One reporter had the scoop on the day after the 2012 election, when the lawyer for Bradley Manning, the young Army private accused of leaking more than 500,000 classified documents to WikiLeaks, stood up in the courtroom and announced that Manning would be taking responsibility for providing some of the documents.
“This was an incredible development in the court-martial,” recalls Kevin Gosztola, an independent journalist covering the hearings for the websiteFiredoglake. With no mainstream reporter in attendance, suddenly, Gosztola was being called upon and linked to by news organizations all over the world, including FRONTLINE.
“That’s when I realized that I, as a more independent journalist, had a critical role to play,” he says.
Weeks later, on the two days Manning himself took the stand to testify about his treatment in military prison, more news organizations were represented, but most left shortly afterwards. Critics turned up the heat on news organizations for not paying closer attention to the hearings. The New York Times own ombudsman took the paper to account.
Gosztola is reluctant to beat up on the established news organizations — he says he recognizes many are strapped for resources these days — but still thinks the lack of coverage overall has been “shameful.”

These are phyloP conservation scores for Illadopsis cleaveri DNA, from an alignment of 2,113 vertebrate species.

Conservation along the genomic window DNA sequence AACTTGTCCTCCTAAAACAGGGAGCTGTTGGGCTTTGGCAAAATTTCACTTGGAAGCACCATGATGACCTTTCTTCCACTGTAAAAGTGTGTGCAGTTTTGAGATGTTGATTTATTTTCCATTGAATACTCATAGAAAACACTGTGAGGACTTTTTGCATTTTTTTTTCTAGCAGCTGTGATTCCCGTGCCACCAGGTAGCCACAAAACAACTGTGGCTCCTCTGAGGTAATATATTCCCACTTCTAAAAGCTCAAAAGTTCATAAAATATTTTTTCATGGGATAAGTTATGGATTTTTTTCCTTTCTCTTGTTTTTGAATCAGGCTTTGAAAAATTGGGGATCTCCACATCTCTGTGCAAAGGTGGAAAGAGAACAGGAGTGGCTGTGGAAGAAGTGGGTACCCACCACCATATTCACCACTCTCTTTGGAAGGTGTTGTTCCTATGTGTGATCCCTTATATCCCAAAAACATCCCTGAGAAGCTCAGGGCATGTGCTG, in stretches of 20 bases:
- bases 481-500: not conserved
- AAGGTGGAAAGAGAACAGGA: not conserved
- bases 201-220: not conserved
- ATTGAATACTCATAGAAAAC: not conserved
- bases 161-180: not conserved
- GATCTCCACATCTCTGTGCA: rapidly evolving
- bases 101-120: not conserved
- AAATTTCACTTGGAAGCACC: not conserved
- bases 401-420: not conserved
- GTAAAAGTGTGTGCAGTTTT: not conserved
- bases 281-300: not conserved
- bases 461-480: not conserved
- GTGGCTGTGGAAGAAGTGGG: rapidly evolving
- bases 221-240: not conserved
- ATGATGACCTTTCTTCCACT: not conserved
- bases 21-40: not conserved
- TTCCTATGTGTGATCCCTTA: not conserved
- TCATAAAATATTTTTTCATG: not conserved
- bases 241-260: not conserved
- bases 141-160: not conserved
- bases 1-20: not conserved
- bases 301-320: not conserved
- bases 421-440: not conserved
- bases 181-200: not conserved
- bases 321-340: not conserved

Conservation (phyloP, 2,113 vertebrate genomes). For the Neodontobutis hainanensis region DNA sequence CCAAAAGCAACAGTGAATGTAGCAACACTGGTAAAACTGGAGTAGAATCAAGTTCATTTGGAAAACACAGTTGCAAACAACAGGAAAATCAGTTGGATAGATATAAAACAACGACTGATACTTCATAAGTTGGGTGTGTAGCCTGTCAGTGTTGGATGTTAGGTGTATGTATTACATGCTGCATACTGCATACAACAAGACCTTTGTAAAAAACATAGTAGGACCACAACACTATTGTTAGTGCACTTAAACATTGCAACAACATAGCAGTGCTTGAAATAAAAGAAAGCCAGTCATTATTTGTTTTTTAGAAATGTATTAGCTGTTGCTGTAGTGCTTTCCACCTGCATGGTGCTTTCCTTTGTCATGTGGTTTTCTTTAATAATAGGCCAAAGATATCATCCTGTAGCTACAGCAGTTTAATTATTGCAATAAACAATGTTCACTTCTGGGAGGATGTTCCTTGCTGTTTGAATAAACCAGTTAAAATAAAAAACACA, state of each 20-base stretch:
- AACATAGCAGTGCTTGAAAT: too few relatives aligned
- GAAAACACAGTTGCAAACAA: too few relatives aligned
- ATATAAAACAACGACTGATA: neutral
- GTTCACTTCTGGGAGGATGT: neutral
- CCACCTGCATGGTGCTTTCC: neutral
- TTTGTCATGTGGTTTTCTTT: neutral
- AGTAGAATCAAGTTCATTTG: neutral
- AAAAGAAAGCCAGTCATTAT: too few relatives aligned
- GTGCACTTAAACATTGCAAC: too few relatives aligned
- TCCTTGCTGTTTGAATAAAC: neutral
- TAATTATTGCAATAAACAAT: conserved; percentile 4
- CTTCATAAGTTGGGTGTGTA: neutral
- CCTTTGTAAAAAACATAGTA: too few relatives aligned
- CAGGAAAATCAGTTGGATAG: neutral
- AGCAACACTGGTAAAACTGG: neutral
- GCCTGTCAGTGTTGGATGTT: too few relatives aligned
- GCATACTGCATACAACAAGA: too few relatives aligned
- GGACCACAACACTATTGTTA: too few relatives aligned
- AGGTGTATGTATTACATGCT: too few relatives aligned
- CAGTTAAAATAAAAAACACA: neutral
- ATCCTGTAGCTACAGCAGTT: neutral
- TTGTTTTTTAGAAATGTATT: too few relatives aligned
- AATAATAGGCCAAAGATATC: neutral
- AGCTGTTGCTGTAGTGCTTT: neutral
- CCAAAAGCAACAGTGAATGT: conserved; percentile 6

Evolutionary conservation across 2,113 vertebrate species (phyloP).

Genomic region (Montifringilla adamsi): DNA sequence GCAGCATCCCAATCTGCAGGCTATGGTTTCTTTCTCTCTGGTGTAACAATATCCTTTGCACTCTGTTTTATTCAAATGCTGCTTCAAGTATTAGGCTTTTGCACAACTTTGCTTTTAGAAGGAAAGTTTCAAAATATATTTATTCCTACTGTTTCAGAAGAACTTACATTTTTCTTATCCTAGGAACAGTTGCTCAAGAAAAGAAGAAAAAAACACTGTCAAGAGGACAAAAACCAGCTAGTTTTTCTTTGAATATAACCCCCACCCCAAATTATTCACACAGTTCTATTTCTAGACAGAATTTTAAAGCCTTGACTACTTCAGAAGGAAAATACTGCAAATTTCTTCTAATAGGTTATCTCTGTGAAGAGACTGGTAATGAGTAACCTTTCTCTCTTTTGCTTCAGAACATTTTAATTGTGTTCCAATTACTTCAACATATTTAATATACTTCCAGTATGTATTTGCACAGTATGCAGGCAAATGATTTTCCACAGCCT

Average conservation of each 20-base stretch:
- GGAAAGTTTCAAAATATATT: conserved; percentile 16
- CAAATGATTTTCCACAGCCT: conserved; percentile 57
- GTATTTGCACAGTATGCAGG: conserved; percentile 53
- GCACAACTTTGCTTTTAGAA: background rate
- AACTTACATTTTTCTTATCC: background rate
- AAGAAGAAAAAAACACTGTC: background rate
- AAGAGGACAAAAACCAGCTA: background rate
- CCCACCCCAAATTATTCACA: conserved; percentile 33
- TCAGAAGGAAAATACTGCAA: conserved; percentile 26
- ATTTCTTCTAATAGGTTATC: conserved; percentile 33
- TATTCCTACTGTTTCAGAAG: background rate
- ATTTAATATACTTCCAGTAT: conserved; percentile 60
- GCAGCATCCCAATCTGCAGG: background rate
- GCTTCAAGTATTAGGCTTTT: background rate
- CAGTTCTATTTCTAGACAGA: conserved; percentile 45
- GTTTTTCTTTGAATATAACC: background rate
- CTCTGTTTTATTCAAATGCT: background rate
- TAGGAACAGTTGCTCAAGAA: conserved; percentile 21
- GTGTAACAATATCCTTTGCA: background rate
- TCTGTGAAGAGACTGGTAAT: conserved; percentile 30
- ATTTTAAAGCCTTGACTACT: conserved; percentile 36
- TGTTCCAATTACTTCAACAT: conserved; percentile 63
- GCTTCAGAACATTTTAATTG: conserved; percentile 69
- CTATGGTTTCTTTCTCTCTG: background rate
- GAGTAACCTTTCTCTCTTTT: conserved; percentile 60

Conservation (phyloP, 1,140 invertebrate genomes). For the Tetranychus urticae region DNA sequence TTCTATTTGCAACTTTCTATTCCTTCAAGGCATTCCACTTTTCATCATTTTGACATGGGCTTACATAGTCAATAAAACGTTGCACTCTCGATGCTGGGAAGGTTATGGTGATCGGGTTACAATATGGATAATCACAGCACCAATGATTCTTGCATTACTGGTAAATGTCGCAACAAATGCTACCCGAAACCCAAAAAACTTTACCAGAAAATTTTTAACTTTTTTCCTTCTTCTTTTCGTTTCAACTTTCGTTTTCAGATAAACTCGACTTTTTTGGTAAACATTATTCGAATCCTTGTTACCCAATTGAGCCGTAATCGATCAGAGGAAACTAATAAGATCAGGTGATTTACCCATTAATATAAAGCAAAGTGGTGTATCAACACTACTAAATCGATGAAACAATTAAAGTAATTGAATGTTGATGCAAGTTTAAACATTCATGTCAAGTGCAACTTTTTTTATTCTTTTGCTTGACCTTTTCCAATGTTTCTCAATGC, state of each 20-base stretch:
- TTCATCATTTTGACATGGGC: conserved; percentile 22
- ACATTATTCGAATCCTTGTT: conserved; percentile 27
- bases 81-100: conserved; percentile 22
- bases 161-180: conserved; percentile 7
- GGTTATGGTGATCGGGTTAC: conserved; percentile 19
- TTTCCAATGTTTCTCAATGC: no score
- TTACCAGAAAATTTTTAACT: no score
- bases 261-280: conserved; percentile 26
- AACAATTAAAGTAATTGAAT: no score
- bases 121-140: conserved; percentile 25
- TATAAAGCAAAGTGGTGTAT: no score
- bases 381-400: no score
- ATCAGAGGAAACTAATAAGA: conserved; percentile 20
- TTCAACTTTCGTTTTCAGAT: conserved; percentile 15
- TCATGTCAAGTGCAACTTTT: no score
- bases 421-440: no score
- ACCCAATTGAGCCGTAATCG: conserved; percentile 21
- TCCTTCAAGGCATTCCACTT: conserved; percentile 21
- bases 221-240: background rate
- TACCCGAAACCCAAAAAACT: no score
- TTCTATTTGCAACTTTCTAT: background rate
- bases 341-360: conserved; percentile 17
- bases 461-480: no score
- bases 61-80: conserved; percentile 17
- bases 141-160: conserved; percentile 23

He doesn’t let other independent journalists off the hook though. “We’re missing established journalists, but we’re missing independent journalists” Gosztola says. “We’re missing other journalists from organizations based in the DC area who could be covering this story. I don’t understand why there aren’t more journalists covering these proceedings.”
The military justice system is not always easy to report on. There’s no rule that requires the military to make it easy for court reporters, and the amount of access can vary wildly. In the Manning proceedings, the government does not provide access to court filings, motions, or transcripts. In this regard, the military commissions at Guantanamo are a model of transparency in comparison.